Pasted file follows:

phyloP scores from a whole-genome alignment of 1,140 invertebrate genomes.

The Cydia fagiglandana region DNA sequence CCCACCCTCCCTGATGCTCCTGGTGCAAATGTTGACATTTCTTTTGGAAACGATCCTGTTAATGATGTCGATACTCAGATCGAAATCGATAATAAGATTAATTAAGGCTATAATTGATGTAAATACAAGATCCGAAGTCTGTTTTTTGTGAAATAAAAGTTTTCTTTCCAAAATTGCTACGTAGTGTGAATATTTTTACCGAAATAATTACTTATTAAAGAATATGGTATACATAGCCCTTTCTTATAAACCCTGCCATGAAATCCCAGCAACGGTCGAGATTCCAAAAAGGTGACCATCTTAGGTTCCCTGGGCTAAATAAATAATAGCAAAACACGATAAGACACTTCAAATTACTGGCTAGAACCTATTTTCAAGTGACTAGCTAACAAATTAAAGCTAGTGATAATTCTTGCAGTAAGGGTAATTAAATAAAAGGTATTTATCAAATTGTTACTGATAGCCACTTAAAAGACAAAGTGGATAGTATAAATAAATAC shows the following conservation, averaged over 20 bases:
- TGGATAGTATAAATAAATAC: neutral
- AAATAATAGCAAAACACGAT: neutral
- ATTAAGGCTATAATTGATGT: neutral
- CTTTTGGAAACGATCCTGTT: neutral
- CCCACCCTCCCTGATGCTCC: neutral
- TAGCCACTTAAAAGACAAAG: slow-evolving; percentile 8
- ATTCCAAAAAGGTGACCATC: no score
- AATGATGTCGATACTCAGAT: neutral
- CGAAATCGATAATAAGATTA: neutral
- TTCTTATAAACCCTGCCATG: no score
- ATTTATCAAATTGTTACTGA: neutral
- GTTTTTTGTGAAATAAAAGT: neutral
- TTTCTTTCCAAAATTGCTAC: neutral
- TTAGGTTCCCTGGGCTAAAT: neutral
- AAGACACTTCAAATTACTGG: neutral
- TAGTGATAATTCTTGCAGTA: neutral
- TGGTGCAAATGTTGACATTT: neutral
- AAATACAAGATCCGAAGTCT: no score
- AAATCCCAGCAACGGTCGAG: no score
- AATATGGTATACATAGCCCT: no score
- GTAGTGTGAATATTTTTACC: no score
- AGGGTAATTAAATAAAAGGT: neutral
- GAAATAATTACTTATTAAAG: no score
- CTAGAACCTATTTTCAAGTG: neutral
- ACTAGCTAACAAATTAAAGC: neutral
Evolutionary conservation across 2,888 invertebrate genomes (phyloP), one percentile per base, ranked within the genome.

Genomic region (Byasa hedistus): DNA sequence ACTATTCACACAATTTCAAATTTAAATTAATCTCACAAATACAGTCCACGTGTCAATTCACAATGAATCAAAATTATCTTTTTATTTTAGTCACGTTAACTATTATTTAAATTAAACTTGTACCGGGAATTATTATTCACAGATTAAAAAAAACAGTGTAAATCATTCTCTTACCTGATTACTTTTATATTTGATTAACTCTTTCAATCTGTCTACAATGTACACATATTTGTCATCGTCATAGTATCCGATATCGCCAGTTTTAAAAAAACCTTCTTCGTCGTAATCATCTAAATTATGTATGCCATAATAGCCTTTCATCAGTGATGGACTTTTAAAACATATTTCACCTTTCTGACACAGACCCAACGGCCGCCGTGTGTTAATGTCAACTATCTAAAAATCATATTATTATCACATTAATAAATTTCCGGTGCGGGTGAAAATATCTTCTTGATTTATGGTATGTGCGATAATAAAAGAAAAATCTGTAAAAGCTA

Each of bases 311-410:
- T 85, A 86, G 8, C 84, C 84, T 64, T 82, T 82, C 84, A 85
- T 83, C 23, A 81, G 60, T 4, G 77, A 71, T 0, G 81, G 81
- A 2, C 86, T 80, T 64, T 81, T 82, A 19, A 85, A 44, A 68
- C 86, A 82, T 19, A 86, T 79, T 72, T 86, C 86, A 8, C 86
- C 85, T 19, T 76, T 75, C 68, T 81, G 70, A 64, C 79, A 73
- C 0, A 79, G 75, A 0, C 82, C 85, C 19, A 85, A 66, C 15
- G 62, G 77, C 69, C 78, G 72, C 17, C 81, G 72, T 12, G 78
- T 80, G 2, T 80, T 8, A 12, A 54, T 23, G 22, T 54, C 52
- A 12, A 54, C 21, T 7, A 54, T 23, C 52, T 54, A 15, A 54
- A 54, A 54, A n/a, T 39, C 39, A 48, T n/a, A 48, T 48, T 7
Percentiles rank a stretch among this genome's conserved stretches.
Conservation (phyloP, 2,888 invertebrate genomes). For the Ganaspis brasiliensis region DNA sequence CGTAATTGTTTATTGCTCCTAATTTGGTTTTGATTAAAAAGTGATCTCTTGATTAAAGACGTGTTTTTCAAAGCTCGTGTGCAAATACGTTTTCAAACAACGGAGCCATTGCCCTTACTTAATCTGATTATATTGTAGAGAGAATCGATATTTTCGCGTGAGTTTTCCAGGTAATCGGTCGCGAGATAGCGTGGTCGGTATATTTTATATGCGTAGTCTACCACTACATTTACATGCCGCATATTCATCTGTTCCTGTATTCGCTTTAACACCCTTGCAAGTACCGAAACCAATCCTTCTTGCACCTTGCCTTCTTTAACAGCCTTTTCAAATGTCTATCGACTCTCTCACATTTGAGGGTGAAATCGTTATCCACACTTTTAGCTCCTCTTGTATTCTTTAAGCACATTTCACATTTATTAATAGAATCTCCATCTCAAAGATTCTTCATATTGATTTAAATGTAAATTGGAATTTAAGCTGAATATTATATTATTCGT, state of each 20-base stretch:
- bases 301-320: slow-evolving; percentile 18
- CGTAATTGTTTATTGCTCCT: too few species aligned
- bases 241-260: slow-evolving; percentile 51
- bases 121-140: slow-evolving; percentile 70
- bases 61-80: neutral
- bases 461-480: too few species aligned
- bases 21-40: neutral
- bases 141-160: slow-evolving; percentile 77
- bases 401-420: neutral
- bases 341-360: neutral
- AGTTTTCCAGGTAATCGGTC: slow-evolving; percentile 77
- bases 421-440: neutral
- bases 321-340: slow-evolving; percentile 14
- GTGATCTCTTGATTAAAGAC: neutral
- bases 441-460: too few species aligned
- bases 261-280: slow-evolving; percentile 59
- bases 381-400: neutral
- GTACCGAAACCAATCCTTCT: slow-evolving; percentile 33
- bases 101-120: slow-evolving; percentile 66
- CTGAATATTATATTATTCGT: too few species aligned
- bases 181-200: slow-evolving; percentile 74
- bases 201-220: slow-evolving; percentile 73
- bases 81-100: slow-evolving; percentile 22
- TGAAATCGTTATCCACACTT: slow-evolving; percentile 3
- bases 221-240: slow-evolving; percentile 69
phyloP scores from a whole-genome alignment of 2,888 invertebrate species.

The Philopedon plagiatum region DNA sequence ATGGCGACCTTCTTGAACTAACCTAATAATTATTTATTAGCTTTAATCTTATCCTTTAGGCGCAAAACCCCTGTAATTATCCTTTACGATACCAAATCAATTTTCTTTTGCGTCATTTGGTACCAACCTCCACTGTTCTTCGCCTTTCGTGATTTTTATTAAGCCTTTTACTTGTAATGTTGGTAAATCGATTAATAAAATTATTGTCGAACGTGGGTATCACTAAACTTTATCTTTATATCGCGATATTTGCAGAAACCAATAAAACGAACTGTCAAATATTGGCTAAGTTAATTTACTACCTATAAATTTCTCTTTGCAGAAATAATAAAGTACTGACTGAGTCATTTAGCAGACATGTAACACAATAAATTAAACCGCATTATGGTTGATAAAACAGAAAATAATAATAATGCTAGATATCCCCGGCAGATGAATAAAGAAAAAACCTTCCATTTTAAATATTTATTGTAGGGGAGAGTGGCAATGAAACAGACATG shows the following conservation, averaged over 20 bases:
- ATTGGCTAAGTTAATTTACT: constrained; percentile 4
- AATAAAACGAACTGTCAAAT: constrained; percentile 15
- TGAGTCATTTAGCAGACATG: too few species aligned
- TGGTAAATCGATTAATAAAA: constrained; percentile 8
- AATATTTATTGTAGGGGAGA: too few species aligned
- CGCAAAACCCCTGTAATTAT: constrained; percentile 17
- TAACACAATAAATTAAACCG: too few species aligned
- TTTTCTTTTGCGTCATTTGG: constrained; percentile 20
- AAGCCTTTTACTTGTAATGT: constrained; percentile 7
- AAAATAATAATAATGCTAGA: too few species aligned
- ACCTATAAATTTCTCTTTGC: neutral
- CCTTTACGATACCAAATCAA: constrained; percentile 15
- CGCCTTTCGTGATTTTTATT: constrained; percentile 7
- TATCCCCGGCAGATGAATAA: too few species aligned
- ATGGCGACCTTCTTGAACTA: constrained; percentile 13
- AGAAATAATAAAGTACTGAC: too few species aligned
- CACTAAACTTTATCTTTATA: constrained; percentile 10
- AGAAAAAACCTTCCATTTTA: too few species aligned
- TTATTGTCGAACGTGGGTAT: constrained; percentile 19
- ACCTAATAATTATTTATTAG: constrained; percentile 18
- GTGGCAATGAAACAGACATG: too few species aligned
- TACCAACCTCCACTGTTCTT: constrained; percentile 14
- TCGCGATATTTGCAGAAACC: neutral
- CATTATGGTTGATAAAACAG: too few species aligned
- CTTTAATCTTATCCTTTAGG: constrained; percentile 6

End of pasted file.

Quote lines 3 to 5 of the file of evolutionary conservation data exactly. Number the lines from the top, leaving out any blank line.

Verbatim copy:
- TGGATAGTATAAATAAATAC: neutral
- AAATAATAGCAAAACACGAT: neutral
- ATTAAGGCTATAATTGATGT: neutral